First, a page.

Ongava Research Centre Blog...


2014 - Week 15
- (Added 13. Apr. 2014 - 11:00)

“I’ll just drop you off here for a drink then…”



2014 - Week 14
- (Added 6. Apr. 2014 - 11:00)

 It's a tough life for lions on Ongava...

 

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(Image sequence by Stuart Crawford of Ongava Game Reserve, Canon D50)


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2014 - Week 13
- (Added 30. Mar. 2014 - 11:00)

Now here is something we have never seen on our camera traps. This is a very young (only a few months old) white rhino calf sitting on its haunches, alone, next to a waterhole. The black mark on the nose is just the damp from putting its nose in the water – it almost certainly was not drinking, just experimenting. The novelty in the image is that there is no sign of the mother. Luckily she is just on the other side of the waterhole; otherwise we’d have had an orphan on our hands…



2014 - Week 12
- (Added 23. Mar. 2014 - 11:00)

We go to a lot of trouble to try to make our camera trap installations secure and unobtrusive. Not least that they are very expensive pieces of equipment, but also so that the animals do not see them as invasive to their environment. We wanted get close-up pictures at a particular waterhole, however there were no convenient nearby trees. We therefore decided that we would place some cameras inside a drum. This drum would be camouflaged and then positioned close to the waterhole. We also placed a camera in a nearby tree to see how the animals would react to the drum. We set the traps and went back home. The next day we came back to find the drum on it’s side. Luckily no damage to the cameras. Looking through the images on the tree camera, we found the the culprit. A female black rhino. This one happens to be called ‘Abigail’, after our rhino genetics researcher….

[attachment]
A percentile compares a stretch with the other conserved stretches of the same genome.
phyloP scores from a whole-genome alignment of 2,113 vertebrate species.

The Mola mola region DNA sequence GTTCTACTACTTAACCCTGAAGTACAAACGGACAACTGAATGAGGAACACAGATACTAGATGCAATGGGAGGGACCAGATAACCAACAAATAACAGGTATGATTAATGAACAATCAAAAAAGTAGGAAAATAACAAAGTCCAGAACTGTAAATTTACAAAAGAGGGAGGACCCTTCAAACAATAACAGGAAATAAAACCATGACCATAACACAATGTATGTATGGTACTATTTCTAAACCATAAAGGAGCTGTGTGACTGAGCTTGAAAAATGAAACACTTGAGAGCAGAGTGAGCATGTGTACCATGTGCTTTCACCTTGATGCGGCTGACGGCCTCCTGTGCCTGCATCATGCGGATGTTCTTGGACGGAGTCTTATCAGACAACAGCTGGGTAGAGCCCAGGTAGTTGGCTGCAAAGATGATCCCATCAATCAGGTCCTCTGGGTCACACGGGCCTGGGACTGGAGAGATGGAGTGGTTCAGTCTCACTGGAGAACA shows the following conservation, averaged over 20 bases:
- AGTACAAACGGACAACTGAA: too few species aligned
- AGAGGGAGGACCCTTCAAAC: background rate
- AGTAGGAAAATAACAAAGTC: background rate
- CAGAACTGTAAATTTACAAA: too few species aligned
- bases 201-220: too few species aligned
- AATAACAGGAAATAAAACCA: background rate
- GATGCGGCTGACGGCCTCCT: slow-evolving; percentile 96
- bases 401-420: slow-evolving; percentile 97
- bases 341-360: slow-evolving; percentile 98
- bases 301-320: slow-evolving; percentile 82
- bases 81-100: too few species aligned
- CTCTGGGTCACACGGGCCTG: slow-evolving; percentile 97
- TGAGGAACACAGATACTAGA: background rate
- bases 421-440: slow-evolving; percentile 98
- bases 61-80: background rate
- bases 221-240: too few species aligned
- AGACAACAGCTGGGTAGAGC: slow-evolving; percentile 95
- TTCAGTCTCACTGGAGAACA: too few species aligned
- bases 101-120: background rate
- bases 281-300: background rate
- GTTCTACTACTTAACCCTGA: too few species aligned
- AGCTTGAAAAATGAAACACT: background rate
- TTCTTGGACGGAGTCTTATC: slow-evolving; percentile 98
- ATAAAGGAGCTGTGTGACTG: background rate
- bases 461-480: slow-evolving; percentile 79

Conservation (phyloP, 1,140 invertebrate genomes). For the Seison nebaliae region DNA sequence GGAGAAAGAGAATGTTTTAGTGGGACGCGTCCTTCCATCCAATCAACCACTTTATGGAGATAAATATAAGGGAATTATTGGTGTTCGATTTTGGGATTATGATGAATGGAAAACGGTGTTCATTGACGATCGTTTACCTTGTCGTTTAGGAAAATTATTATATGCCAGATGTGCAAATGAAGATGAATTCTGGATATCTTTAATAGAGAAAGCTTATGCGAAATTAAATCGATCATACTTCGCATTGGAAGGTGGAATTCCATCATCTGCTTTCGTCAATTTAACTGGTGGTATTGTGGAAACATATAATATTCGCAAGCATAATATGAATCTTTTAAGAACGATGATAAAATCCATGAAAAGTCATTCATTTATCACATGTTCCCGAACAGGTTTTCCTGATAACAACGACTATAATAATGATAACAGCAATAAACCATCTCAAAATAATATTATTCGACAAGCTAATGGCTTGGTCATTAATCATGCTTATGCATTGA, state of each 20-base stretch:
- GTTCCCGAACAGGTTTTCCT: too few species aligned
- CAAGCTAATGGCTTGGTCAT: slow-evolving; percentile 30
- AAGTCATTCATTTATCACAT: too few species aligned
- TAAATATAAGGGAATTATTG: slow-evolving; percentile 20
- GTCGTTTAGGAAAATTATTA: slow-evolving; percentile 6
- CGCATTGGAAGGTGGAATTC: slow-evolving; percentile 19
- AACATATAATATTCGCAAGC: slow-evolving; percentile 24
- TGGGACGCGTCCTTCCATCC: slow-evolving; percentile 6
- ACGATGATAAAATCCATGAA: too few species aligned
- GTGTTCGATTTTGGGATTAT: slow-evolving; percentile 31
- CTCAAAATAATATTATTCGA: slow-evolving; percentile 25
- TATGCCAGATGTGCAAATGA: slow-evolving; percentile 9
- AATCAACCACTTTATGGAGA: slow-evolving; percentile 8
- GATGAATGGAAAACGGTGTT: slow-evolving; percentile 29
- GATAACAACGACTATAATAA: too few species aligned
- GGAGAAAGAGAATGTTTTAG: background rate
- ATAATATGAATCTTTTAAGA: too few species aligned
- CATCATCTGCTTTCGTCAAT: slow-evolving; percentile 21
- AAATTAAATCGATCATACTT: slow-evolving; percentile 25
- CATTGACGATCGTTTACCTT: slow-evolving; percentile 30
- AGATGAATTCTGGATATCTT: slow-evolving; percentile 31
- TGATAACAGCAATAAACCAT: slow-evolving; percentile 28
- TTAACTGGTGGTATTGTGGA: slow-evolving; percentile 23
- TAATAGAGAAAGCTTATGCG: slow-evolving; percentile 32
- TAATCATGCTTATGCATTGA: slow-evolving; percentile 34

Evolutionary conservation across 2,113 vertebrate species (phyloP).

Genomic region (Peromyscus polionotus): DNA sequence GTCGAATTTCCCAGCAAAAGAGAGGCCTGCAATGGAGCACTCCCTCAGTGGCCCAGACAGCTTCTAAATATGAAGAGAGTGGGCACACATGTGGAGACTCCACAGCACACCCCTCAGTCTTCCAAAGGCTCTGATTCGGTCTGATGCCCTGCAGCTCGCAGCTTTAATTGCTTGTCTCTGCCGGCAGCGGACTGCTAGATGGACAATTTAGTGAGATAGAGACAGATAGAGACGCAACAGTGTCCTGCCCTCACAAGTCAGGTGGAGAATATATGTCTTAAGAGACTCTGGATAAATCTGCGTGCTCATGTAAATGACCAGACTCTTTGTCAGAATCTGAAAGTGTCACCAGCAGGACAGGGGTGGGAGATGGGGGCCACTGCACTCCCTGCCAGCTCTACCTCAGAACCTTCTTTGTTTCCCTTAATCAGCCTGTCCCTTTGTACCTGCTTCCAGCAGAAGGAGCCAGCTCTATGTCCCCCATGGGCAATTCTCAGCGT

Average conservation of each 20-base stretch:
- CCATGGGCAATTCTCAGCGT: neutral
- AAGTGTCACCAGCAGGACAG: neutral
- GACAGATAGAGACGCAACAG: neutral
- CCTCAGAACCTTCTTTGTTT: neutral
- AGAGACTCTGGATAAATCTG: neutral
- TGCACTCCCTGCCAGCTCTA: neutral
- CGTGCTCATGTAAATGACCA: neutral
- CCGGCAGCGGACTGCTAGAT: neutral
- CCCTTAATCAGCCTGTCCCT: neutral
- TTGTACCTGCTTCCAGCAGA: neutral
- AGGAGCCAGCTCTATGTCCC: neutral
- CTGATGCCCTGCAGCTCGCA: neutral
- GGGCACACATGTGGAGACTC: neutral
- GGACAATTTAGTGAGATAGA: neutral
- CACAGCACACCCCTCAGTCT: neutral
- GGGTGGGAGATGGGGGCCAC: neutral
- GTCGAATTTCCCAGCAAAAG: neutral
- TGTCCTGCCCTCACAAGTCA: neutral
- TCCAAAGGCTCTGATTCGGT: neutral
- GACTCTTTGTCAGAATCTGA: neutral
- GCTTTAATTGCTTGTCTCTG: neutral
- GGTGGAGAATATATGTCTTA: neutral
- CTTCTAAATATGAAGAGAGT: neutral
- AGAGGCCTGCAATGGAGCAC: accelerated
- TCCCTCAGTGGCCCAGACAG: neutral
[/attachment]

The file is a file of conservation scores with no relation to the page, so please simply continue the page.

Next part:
2014 - Week 11
- (Added 16. Mar. 2014 - 23:59)

Here we see the giant dewlap of a male Eland Taurotragus oryx who has conveniently taken shade under the tree where our trap is positioned. We were intrigued to see the outline of the underlying vascular structures so clearly. Dewlaps are simply folds of skin, and are not thought to have any physiological role. However, in Eland, since they are more prominent in males, they may well form part of his sexual signaling repertoire, as do his horns and his skin colour. Big horns, big dewlap and dark colour (almost blue) are indicators of genetic fitness, and hence attractive to female Eland.




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